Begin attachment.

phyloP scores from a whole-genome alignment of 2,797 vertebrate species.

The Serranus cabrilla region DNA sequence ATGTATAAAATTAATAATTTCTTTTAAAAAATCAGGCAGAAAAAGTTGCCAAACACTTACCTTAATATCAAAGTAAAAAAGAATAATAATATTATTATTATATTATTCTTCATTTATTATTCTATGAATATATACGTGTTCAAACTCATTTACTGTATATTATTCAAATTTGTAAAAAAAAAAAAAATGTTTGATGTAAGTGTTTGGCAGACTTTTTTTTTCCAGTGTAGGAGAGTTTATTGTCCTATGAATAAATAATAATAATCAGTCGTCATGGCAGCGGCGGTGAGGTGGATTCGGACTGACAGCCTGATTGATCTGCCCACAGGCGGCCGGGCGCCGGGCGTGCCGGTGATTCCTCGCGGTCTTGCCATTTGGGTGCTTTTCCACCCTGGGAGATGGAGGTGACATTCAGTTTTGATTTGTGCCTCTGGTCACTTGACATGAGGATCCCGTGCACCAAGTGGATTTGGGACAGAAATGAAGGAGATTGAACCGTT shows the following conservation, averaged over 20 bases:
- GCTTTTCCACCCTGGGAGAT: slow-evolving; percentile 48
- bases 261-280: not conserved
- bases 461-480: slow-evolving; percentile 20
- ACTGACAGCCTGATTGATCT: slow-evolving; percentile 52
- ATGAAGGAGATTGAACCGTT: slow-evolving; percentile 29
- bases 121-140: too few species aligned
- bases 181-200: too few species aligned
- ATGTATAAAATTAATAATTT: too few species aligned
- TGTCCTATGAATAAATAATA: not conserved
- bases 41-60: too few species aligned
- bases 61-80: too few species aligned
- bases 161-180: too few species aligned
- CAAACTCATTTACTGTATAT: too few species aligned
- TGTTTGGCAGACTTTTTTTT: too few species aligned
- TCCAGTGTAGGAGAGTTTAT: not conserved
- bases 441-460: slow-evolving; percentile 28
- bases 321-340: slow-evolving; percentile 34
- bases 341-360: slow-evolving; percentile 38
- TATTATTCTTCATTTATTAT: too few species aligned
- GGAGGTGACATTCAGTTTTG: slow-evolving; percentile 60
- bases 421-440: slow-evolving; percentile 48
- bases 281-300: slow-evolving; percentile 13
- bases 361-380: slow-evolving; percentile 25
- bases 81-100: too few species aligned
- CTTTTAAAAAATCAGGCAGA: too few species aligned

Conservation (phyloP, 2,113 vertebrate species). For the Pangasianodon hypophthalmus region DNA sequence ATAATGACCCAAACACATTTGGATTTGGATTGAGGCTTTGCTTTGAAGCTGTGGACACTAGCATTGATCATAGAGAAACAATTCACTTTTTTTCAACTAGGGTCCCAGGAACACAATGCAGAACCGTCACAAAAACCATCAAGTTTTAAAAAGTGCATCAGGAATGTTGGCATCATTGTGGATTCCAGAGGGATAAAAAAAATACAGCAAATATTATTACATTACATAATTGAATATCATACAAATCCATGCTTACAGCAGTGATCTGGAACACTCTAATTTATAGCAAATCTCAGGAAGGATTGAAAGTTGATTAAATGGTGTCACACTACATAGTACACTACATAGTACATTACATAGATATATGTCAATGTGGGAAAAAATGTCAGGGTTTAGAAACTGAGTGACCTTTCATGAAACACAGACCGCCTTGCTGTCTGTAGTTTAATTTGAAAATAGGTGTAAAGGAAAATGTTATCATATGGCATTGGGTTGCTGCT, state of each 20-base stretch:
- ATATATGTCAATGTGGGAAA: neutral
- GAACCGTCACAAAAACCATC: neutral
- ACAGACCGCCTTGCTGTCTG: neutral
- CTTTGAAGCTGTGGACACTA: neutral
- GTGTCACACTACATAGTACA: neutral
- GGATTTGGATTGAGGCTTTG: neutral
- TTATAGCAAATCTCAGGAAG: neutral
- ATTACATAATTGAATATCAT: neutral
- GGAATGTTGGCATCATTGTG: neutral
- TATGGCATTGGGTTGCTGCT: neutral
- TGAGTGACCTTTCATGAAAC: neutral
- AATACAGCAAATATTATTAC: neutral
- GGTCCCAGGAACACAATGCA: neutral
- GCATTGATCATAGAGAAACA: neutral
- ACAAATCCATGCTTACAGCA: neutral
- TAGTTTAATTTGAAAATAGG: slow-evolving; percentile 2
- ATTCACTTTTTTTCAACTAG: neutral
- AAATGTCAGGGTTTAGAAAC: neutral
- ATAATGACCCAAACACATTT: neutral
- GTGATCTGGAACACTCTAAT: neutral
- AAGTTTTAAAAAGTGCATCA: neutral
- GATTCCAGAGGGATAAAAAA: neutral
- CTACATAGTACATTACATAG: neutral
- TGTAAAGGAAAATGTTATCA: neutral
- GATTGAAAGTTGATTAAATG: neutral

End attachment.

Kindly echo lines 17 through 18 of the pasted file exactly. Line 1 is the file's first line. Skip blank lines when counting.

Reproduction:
- TCCAGTGTAGGAGAGTTTAT: not conserved
- bases 441-460: slow-evolving; percentile 28